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"Fatigued Pigs: The Transportation Link"

Pork Magazine, February 1, 2006

John McGlone, a swine expert from Texas Tech University offers some good advice in a series of articles for (U.S.) Pork Magazine, based on an extensive, multi-disciplinary study of fatigued and dead pigs.

He emphasises that stress has an additive effect and shipping is a new and stressful experience, involving loading, transport, unloading and processing. Even if pigs have travelled previously, many conditions will be different. Proper transport techniques can minimize the incidence of dead and fatigued pigs.

The study involved multiple loads in which 38 drivers moved more than 1 million animals, with dead- and fatigued-pig rates ranging 0.02-1.4%. Stress factors include new social groupings and new smells, flooring, lighting, temperature and humidity, as well as the actions of the driver during the trip. Truck set-up and driver behaviour were identified as major issues.

Conditions inside a truck can range from comfortable to deadly, and must be managed by bedding, side-slats and misters to maintain an equable temperature. Outside it may be hot, moderate or cold, dry or humid, stable or changeable, depending on weather and the geography of long journeys. Conditions inside the truck/trailer are very different from the exterior, and excess heat, which builds up more rapidly during stops, can be particularly stressful. Similarly, humidity rises as the pigs breathe out moist air, and urine adds water and ammonia. When the external air temperature exceeds 23C (75F), drivers should stop and adjust side-slats, then keep moving or park by a bank of fans. Misters can be used sparingly, but added humidity can be dangerous if the truck remains stationary. Temperatures of 34C (95F), and 95% humidity are killers; hot weather raises death rates, cold causes fatigue. It is important that bedding be adequate to provide a secure footing and cold weather comfort, and remain essentially dry until arrival.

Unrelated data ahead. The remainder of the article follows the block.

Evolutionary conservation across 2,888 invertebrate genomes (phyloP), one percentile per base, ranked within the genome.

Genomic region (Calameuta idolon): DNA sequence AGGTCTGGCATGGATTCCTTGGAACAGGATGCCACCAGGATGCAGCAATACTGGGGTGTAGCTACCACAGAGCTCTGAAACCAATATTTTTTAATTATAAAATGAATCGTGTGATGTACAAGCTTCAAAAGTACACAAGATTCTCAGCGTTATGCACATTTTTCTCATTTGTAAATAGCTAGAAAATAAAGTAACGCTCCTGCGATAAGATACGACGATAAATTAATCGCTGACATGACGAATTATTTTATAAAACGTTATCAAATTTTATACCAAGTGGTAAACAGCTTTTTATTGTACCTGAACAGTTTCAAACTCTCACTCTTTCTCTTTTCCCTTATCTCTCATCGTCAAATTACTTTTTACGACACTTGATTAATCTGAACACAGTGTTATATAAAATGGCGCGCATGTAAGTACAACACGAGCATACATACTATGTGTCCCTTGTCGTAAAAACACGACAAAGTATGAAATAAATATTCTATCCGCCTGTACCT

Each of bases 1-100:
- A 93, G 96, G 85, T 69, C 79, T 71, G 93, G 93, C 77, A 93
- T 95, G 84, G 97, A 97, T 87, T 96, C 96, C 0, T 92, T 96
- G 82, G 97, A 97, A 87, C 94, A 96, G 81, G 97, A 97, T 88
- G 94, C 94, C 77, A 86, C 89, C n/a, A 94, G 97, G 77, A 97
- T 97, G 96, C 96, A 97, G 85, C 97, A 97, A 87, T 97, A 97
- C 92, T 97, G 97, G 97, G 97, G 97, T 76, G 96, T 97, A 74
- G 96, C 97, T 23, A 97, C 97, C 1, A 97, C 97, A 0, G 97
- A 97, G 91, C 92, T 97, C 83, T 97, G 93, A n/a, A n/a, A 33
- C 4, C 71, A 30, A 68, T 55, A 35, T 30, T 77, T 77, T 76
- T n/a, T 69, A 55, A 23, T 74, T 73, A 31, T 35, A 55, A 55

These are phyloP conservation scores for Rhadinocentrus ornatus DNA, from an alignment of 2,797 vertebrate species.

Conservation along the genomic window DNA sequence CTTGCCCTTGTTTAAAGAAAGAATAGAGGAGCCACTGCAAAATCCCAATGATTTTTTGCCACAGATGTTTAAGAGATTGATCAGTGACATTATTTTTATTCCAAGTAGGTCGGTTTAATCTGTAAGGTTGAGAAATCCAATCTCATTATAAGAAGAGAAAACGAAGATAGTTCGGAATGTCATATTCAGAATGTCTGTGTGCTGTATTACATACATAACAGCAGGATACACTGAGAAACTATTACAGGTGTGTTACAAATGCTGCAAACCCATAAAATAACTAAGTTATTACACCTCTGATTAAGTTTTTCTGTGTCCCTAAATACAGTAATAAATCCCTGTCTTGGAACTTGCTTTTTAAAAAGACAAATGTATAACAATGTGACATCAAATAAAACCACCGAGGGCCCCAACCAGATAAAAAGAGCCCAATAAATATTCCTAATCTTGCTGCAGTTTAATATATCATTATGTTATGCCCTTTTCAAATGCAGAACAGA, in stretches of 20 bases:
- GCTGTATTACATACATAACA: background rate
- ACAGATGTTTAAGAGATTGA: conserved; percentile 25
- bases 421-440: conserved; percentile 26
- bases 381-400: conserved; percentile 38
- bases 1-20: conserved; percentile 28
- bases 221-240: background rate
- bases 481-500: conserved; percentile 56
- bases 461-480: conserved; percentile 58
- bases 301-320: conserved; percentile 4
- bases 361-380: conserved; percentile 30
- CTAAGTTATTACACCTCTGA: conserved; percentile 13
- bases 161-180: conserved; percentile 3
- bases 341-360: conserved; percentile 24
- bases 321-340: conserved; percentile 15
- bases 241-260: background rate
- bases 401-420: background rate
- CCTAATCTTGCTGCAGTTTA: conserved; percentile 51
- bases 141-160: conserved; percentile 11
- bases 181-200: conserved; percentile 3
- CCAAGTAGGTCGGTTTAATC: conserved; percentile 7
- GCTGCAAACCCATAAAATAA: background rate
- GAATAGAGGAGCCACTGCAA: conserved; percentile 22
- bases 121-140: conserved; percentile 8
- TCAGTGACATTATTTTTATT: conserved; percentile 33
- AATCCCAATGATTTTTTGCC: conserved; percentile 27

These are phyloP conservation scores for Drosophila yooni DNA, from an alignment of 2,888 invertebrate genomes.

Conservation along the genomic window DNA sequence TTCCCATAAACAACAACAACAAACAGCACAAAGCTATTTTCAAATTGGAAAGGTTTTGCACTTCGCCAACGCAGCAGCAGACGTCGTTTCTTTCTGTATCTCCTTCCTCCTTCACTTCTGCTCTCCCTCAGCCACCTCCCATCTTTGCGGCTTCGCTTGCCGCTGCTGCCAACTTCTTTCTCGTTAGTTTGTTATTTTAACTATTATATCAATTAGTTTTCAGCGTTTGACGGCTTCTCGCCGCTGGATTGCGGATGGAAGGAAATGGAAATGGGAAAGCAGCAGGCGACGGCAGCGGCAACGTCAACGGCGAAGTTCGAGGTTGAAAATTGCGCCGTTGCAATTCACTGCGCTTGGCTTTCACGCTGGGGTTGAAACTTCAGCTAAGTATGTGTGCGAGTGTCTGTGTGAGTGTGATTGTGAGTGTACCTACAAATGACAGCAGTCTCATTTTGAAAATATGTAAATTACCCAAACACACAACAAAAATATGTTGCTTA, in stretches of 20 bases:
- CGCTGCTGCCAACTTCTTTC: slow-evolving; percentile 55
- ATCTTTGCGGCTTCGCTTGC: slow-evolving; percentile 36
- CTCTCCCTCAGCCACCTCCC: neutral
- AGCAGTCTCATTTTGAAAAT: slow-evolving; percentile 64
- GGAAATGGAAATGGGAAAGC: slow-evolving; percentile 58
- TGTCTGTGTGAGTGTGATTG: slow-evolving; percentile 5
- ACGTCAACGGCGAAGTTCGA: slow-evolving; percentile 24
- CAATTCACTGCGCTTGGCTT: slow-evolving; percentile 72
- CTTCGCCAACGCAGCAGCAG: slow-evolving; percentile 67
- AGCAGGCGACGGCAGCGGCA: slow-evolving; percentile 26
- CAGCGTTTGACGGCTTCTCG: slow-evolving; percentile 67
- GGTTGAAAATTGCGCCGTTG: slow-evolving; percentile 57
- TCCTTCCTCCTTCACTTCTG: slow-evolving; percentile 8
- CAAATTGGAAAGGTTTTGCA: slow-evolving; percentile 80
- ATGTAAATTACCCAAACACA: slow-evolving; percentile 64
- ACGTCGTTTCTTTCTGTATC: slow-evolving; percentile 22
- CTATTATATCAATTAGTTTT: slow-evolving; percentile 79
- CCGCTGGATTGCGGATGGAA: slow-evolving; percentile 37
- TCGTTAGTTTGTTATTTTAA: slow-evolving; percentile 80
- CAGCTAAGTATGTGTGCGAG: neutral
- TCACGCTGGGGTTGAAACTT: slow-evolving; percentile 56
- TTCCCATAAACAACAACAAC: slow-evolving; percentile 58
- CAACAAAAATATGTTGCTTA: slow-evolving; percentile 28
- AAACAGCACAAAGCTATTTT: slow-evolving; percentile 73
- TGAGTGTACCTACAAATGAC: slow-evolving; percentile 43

As for truck-trailers, the straight-deck type has somewhat lower death and injury rates than the pot-belly type, but a slightly higher fatigue rate. However the most significant factor is the driver, who should be trained and certified by a national programme.

Shippers should insist on specific requirements including stop-times and contingency plans for any unanticipated delays, as well as standards for bedding, pig-space, side-slats and heating/cooling arrangements. Wise producers will require packers to monitor and notify them of drivers' records for dead and fatigued pigs.

In summary McGlone advises producers to ensure that drivers are properly qualified and certified; that they understand operating procedures for hot, cold and changing weather conditions en route; that packers score drivers' performance and provide feedback; that flags, capes or paddles, never electric prods, are used to move pigs; and that adequate bedding is provided.